When it comes to your child, you want to do everything in your power to keep them healthy, happy, and safe. However, when it comes to a mental health condition, all of the protective care in the world cannot always prevent such issues. Depression, for example, is an increasingly common mental health disorder among children. In order to provide your child with the right care and help if they do suffer from depression, it is important that you learn some of the signs of depression in children.
Appearing Sad or Expressing Sadness
Of all of the symptoms of depression in children, the most recognizable is, in fact, the showing or expression of sadness. This can mean simply the appearance of sadness, including perpetual frowning, teary eyes, or a hunched over posture. Expressing sadness means that your child tells you that they are feeling sad. It is important to note that sadness would need to be frequent and/or long-lasting (for several days or weeks) to be a sign of depression rather than a simple bad day.
Surprisingly, there are many children that do not necessarily look sad or talk about being sad when they are depressed. Instead, the child may be especially irritable and short-tempered when they are feeling depressed.
Children that are irritable may seem to be defiant, have an overall negative attitude, and might get angry or upset easily. They might find jokes annoying or could begin to pick fights when a parent tries to have a simple conversation with them. This irritability masks their underlying negative thoughts and emotions about themselves.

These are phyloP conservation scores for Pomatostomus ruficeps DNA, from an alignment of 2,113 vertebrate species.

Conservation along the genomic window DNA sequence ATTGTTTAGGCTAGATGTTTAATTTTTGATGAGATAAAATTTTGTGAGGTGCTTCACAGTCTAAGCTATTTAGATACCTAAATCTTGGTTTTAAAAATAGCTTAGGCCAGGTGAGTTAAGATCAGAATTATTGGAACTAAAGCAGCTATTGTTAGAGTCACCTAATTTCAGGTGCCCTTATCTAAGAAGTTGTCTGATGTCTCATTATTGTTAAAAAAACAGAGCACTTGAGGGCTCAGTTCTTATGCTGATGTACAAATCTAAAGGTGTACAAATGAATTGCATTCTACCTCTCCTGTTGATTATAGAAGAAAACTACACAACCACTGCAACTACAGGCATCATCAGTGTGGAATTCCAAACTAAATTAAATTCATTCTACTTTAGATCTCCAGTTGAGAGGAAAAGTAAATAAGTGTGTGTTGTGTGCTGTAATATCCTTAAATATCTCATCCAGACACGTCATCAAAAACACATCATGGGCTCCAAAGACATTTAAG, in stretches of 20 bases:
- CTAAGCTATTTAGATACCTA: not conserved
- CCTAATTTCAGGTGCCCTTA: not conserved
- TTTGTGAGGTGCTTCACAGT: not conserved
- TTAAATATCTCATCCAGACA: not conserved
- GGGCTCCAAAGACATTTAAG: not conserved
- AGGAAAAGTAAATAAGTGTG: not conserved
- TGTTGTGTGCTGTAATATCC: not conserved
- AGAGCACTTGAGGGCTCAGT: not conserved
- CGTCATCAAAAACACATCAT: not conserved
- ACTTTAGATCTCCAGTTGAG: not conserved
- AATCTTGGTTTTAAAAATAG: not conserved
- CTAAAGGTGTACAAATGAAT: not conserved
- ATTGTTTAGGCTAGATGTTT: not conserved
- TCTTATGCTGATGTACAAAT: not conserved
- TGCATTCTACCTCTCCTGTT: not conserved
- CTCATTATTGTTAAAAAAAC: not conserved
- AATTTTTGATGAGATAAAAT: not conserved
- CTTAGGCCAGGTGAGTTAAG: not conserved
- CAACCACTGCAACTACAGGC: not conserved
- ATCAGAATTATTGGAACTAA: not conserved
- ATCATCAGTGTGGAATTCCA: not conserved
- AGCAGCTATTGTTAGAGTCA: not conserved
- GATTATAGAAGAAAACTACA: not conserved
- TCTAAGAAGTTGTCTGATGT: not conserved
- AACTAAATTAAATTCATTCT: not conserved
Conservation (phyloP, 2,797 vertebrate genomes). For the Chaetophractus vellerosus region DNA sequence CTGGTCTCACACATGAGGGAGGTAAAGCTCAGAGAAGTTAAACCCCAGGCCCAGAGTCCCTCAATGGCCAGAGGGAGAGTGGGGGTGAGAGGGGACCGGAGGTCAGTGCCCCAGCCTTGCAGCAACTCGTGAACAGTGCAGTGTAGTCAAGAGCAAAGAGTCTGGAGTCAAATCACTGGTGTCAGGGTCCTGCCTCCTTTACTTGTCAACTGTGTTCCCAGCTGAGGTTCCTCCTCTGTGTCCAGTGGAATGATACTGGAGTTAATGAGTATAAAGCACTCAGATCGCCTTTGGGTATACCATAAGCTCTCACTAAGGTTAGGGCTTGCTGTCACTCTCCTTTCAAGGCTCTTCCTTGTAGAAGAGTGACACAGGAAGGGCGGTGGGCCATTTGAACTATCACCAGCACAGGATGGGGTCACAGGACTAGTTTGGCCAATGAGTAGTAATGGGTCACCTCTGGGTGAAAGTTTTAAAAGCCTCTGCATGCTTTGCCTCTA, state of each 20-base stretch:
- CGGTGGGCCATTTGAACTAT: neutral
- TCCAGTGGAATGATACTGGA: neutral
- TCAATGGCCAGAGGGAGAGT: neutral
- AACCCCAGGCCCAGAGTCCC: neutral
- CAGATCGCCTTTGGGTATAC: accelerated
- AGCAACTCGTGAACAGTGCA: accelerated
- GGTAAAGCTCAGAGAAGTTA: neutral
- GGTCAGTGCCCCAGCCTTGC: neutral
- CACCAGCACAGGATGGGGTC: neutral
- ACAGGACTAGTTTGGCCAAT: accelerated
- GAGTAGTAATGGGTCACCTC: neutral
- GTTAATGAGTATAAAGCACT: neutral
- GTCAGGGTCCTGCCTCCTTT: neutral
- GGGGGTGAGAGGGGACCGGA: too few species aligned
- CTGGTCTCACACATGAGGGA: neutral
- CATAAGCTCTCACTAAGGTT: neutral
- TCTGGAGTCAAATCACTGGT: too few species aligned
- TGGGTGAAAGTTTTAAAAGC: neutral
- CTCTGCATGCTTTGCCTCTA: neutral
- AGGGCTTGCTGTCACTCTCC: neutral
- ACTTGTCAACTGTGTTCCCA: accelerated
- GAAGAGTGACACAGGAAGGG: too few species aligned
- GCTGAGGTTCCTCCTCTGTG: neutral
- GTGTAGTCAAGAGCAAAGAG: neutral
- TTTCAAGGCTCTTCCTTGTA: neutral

Poor School Performance
Another sign that your child may be depressed is a decline in their school performance. If your child was previously a good, engaged student, but suddenly shows little to no interest in their studies or begins having trouble completing their tasks, they could be depressed.
Depression can affect several aspects of your child's life, including motivation, focus, concentration, energy, and memory. They could easily forget to do their homework, not have enough energy for schoolwork, or lose focus and concentration and get frustrated.
Loss of Interest in Play or Activities
When a child becomes depressed, they may also lose interest in activities or in play in general as well as have difficulties with schoolwork. A once playful and active child might become lethargic and prefer to sit in front of the television instead of playing. An athletic child may decide that they no longer want to be involved in sports. These sudden changes in activity levels and behaviors are telling signs of depression.
Now that you know some of the signs of depression in your child, you can contact a pediatric psychologist or other mental health providers as soon as possible if you see any of these signs.